The Club Players Association (CPA) is not considering the possibility of strike action in response to the results of a survey the association published on Tuesday, explained Executive Member Anthony Moyles on Wednesday's OTB AM.
As the findings of a CPA survey administered to the association's members emerged, it was apparent that a majority of those questioned were in support of significant change to the GAA's structures.
The representative body for club GAA players across the country, 79% admitted that they no longer felt they belong within the GAA, while 77% agreed with the premise of taking militant action to enforce change.
Whereas such language appeared to hint at the prospect of strike action, Anthony Moyles, an Executive Member of the CPA, categorically ruled out the enactment of any such idea in the immediate future on Tuesday's OTB AM.
"No, I think striking is the one that would be way, way, way down the line," he stated. "It is [an option] that as an Executive we ruled out for the moment."
Citing the logistical difficulties of bringing such action to pass, Moyles, formerly the captain of Meath's senior footballers, outlined the actions currently being considered by the CPA.
"We've touched base with a number of the [GAA's] main sponsors," he explained, "and we've said to them to think about the association that they're sponsoring and what it stands for at the moment.
"[We're asking] if they can stand over how [the GAA is servicing its customers, people in the community. Are they] willing to ask some questions about whether the base community is happy, [whether] it is not a base that is dwindling before our eyes all the way from inter-county level down to playing for your club."
Careful to stress the limited reach of any survey, Anthony Moyles was nevertheless struck by the vehemence of those who urged the CPA to act more decisively in their attempts to rectify certain key issues; the ongoing fixtures farrago key among them.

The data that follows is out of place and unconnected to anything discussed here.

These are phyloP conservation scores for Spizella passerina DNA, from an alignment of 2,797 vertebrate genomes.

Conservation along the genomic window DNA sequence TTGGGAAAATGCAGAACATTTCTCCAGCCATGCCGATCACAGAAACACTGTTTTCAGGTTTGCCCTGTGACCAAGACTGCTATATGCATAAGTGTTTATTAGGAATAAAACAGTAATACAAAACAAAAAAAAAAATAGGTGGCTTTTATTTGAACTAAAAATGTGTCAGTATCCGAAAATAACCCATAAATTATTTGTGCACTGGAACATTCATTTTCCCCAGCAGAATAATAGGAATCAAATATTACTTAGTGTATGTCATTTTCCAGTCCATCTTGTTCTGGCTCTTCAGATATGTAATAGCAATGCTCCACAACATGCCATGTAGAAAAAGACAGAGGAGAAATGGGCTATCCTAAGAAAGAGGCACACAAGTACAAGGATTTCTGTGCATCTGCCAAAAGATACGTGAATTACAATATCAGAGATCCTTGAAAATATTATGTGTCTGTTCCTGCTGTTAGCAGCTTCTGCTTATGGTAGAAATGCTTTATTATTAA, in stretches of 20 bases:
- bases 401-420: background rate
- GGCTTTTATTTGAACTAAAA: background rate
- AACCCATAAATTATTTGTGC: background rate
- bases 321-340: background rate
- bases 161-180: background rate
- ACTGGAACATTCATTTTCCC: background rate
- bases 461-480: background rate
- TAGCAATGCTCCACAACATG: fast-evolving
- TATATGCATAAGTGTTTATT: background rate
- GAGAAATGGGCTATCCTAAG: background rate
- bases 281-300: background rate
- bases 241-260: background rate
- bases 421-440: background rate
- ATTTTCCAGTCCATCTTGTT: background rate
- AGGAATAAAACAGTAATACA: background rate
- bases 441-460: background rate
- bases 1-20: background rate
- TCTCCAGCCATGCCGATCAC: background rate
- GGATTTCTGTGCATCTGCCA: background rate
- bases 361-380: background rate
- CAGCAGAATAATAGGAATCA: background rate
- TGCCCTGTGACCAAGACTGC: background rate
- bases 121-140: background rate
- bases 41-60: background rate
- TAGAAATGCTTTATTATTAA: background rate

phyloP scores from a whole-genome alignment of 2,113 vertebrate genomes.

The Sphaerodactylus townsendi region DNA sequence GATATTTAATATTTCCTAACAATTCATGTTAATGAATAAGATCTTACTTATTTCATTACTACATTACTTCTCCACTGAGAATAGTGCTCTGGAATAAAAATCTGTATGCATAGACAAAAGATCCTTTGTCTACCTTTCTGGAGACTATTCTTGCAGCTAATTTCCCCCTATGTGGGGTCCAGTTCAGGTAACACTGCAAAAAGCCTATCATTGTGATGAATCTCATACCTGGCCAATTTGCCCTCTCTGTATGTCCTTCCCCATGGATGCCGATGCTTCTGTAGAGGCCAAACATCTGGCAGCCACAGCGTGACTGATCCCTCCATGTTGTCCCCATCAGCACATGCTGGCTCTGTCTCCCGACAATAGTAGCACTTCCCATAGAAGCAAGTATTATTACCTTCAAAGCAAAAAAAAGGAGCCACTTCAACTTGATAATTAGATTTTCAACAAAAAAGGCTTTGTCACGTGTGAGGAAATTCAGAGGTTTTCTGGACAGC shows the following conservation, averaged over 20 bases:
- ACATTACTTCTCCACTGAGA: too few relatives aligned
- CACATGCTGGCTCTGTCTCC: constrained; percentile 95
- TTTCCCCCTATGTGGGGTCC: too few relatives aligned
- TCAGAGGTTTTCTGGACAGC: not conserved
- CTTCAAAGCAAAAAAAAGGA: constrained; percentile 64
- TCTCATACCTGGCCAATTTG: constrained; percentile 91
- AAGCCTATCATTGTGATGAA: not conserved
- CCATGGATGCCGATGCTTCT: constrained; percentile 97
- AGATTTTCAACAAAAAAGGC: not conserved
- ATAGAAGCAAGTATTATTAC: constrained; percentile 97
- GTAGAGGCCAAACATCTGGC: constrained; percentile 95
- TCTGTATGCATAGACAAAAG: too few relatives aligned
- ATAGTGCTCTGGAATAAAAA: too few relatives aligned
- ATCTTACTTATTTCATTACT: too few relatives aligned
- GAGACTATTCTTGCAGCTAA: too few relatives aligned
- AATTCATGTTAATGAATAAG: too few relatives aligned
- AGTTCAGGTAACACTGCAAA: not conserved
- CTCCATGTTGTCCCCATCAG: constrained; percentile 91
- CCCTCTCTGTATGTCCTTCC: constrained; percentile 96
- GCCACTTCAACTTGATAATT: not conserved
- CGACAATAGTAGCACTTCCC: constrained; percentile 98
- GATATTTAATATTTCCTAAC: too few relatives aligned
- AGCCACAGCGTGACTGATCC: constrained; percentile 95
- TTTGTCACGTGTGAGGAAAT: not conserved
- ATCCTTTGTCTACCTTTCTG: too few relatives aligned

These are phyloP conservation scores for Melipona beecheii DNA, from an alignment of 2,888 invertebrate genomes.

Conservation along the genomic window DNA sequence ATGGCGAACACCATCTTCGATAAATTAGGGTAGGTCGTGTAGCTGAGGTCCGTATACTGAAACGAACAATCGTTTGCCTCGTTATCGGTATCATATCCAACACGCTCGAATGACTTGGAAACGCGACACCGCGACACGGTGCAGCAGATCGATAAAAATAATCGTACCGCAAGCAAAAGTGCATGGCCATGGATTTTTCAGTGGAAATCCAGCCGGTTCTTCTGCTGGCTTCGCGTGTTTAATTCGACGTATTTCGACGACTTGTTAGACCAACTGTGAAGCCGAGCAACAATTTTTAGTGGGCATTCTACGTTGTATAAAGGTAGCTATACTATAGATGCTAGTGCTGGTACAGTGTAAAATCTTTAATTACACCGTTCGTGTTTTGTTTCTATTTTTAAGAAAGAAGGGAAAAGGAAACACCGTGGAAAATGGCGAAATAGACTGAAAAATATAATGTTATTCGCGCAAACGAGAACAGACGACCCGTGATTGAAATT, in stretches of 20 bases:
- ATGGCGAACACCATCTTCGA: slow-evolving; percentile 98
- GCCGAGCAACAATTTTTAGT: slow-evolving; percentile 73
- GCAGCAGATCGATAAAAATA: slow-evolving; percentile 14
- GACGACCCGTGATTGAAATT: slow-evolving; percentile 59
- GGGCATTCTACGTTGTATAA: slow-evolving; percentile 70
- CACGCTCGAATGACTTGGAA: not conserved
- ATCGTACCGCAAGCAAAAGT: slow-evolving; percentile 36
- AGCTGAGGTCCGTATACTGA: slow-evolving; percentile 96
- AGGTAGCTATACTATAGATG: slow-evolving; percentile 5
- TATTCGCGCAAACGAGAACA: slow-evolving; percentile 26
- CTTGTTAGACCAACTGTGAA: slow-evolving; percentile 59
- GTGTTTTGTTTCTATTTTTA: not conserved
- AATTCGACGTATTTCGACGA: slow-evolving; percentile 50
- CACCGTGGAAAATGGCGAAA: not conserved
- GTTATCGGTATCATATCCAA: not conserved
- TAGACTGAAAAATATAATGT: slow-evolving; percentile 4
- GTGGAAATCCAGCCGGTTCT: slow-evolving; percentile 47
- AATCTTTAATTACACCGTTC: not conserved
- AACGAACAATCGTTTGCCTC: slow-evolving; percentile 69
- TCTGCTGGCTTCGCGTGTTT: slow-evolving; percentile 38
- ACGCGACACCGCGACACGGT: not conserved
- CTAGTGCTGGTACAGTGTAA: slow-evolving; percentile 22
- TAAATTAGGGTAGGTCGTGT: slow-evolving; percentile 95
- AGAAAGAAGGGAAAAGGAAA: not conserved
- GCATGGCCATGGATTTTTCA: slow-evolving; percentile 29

Although strike action had been mooted as a possibility by CPA Chairman Michael Briody in the past, it is clear that the association is now determined to take a stand via alternative means.
"The sponsorship thing is a live thing," he stressed. "We're seeing a lot of campaigns about the GAA being for everyone.
"Well, it is quite evident that a lot of our members would feel that the GAA is not for them. 9% of respondents from our survey said, 'Yes, they feel they belong'.
"If I'm on the Executive Board of AIB (GAA sponsor) and I'm assessing everything that I'm sponsoring, I have to ask if what I'm sponsoring is doing what it should be doing.
"At the moment, you have a situation where I think a lot of people, certainly those who responded in our survey, would say [the GAA] is not.
"The GAA must wake up soon, and I mean really wake up and start to take some radical steps."
We have contacted the GAA regarding Anthony Moyles' comments about the CPA's potential activity and the association's commercial partnerships and are awaiting a reply.